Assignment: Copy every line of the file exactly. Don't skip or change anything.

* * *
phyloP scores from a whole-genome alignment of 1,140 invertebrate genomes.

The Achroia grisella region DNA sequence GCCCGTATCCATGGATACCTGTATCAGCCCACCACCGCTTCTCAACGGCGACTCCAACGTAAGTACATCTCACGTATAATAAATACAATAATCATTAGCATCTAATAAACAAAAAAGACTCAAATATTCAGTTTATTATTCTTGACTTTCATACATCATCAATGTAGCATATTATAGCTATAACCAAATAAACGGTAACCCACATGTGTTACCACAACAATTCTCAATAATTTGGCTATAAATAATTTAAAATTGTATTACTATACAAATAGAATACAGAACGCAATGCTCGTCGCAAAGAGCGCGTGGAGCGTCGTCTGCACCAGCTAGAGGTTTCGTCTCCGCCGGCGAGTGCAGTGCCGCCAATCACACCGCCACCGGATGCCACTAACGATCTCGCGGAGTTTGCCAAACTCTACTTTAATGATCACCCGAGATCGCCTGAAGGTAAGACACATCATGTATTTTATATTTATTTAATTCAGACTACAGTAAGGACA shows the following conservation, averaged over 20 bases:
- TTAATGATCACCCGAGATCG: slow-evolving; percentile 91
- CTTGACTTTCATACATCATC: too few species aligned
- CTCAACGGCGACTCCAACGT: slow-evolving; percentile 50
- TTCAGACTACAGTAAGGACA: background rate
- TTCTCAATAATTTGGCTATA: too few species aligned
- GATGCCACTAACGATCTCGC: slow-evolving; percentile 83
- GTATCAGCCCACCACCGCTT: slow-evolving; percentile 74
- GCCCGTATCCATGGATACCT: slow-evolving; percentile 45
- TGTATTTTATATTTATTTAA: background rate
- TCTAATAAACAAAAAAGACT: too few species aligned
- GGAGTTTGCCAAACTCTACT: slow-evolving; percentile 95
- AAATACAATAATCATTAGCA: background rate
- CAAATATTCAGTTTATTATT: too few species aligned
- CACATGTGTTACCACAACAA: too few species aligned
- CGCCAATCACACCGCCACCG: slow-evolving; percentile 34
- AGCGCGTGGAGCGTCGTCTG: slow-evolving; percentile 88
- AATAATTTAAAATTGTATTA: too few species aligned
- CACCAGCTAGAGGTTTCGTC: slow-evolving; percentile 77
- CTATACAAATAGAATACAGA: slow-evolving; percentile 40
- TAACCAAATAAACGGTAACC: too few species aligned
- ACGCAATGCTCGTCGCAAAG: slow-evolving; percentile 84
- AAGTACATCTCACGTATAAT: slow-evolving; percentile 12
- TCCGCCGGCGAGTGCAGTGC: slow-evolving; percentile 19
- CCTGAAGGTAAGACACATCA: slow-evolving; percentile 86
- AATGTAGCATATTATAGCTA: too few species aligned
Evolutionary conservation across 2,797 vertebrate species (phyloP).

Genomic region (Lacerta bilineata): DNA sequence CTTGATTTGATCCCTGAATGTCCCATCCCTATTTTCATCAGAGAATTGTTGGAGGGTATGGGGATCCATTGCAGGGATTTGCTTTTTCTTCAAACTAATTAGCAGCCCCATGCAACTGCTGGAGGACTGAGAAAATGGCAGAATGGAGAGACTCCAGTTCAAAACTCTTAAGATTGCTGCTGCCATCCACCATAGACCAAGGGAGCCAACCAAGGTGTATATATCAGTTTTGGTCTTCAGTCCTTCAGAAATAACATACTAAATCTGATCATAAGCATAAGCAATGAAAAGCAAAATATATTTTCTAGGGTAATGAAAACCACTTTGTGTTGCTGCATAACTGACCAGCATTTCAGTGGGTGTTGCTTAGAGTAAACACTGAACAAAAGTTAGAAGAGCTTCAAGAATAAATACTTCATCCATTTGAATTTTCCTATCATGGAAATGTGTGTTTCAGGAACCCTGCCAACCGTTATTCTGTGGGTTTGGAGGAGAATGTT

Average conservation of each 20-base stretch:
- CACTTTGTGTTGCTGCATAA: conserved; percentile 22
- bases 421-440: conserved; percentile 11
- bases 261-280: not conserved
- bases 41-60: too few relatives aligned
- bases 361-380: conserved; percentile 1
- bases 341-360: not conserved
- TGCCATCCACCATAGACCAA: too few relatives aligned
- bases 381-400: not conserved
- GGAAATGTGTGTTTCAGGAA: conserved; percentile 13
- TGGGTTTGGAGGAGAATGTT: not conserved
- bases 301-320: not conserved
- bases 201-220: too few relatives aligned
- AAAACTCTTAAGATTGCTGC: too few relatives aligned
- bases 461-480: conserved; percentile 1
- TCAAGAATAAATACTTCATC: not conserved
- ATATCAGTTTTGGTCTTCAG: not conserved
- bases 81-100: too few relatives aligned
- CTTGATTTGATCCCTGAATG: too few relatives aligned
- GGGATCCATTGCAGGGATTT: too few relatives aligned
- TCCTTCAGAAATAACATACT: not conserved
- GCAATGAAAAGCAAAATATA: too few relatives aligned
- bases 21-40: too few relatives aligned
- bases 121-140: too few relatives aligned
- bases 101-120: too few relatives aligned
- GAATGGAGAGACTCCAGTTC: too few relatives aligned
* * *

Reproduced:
phyloP scores from a whole-genome alignment of 1,140 invertebrate genomes.

The Achroia grisella region DNA sequence GCCCGTATCCATGGATACCTGTATCAGCCCACCACCGCTTCTCAACGGCGACTCCAACGTAAGTACATCTCACGTATAATAAATACAATAATCATTAGCATCTAATAAACAAAAAAGACTCAAATATTCAGTTTATTATTCTTGACTTTCATACATCATCAATGTAGCATATTATAGCTATAACCAAATAAACGGTAACCCACATGTGTTACCACAACAATTCTCAATAATTTGGCTATAAATAATTTAAAATTGTATTACTATACAAATAGAATACAGAACGCAATGCTCGTCGCAAAGAGCGCGTGGAGCGTCGTCTGCACCAGCTAGAGGTTTCGTCTCCGCCGGCGAGTGCAGTGCCGCCAATCACACCGCCACCGGATGCCACTAACGATCTCGCGGAGTTTGCCAAACTCTACTTTAATGATCACCCGAGATCGCCTGAAGGTAAGACACATCATGTATTTTATATTTATTTAATTCAGACTACAGTAAGGACA shows the following conservation, averaged over 20 bases:
- TTAATGATCACCCGAGATCG: slow-evolving; percentile 91
- CTTGACTTTCATACATCATC: too few species aligned
- CTCAACGGCGACTCCAACGT: slow-evolving; percentile 50
- TTCAGACTACAGTAAGGACA: background rate
- TTCTCAATAATTTGGCTATA: too few species aligned
- GATGCCACTAACGATCTCGC: slow-evolving; percentile 83
- GTATCAGCCCACCACCGCTT: slow-evolving; percentile 74
- GCCCGTATCCATGGATACCT: slow-evolving; percentile 45
- TGTATTTTATATTTATTTAA: background rate
- TCTAATAAACAAAAAAGACT: too few species aligned
- GGAGTTTGCCAAACTCTACT: slow-evolving; percentile 95
- AAATACAATAATCATTAGCA: background rate
- CAAATATTCAGTTTATTATT: too few species aligned
- CACATGTGTTACCACAACAA: too few species aligned
- CGCCAATCACACCGCCACCG: slow-evolving; percentile 34
- AGCGCGTGGAGCGTCGTCTG: slow-evolving; percentile 88
- AATAATTTAAAATTGTATTA: too few species aligned
- CACCAGCTAGAGGTTTCGTC: slow-evolving; percentile 77
- CTATACAAATAGAATACAGA: slow-evolving; percentile 40
- TAACCAAATAAACGGTAACC: too few species aligned
- ACGCAATGCTCGTCGCAAAG: slow-evolving; percentile 84
- AAGTACATCTCACGTATAAT: slow-evolving; percentile 12
- TCCGCCGGCGAGTGCAGTGC: slow-evolving; percentile 19
- CCTGAAGGTAAGACACATCA: slow-evolving; percentile 86
- AATGTAGCATATTATAGCTA: too few species aligned
Evolutionary conservation across 2,797 vertebrate species (phyloP).

Genomic region (Lacerta bilineata): DNA sequence CTTGATTTGATCCCTGAATGTCCCATCCCTATTTTCATCAGAGAATTGTTGGAGGGTATGGGGATCCATTGCAGGGATTTGCTTTTTCTTCAAACTAATTAGCAGCCCCATGCAACTGCTGGAGGACTGAGAAAATGGCAGAATGGAGAGACTCCAGTTCAAAACTCTTAAGATTGCTGCTGCCATCCACCATAGACCAAGGGAGCCAACCAAGGTGTATATATCAGTTTTGGTCTTCAGTCCTTCAGAAATAACATACTAAATCTGATCATAAGCATAAGCAATGAAAAGCAAAATATATTTTCTAGGGTAATGAAAACCACTTTGTGTTGCTGCATAACTGACCAGCATTTCAGTGGGTGTTGCTTAGAGTAAACACTGAACAAAAGTTAGAAGAGCTTCAAGAATAAATACTTCATCCATTTGAATTTTCCTATCATGGAAATGTGTGTTTCAGGAACCCTGCCAACCGTTATTCTGTGGGTTTGGAGGAGAATGTT

Average conservation of each 20-base stretch:
- CACTTTGTGTTGCTGCATAA: conserved; percentile 22
- bases 421-440: conserved; percentile 11
- bases 261-280: not conserved
- bases 41-60: too few relatives aligned
- bases 361-380: conserved; percentile 1
- bases 341-360: not conserved
- TGCCATCCACCATAGACCAA: too few relatives aligned
- bases 381-400: not conserved
- GGAAATGTGTGTTTCAGGAA: conserved; percentile 13
- TGGGTTTGGAGGAGAATGTT: not conserved
- bases 301-320: not conserved
- bases 201-220: too few relatives aligned
- AAAACTCTTAAGATTGCTGC: too few relatives aligned
- bases 461-480: conserved; percentile 1
- TCAAGAATAAATACTTCATC: not conserved
- ATATCAGTTTTGGTCTTCAG: not conserved
- bases 81-100: too few relatives aligned
- CTTGATTTGATCCCTGAATG: too few relatives aligned
- GGGATCCATTGCAGGGATTT: too few relatives aligned
- TCCTTCAGAAATAACATACT: not conserved
- GCAATGAAAAGCAAAATATA: too few relatives aligned
- bases 21-40: too few relatives aligned
- bases 121-140: too few relatives aligned
- bases 101-120: too few relatives aligned
- GAATGGAGAGACTCCAGTTC: too few relatives aligned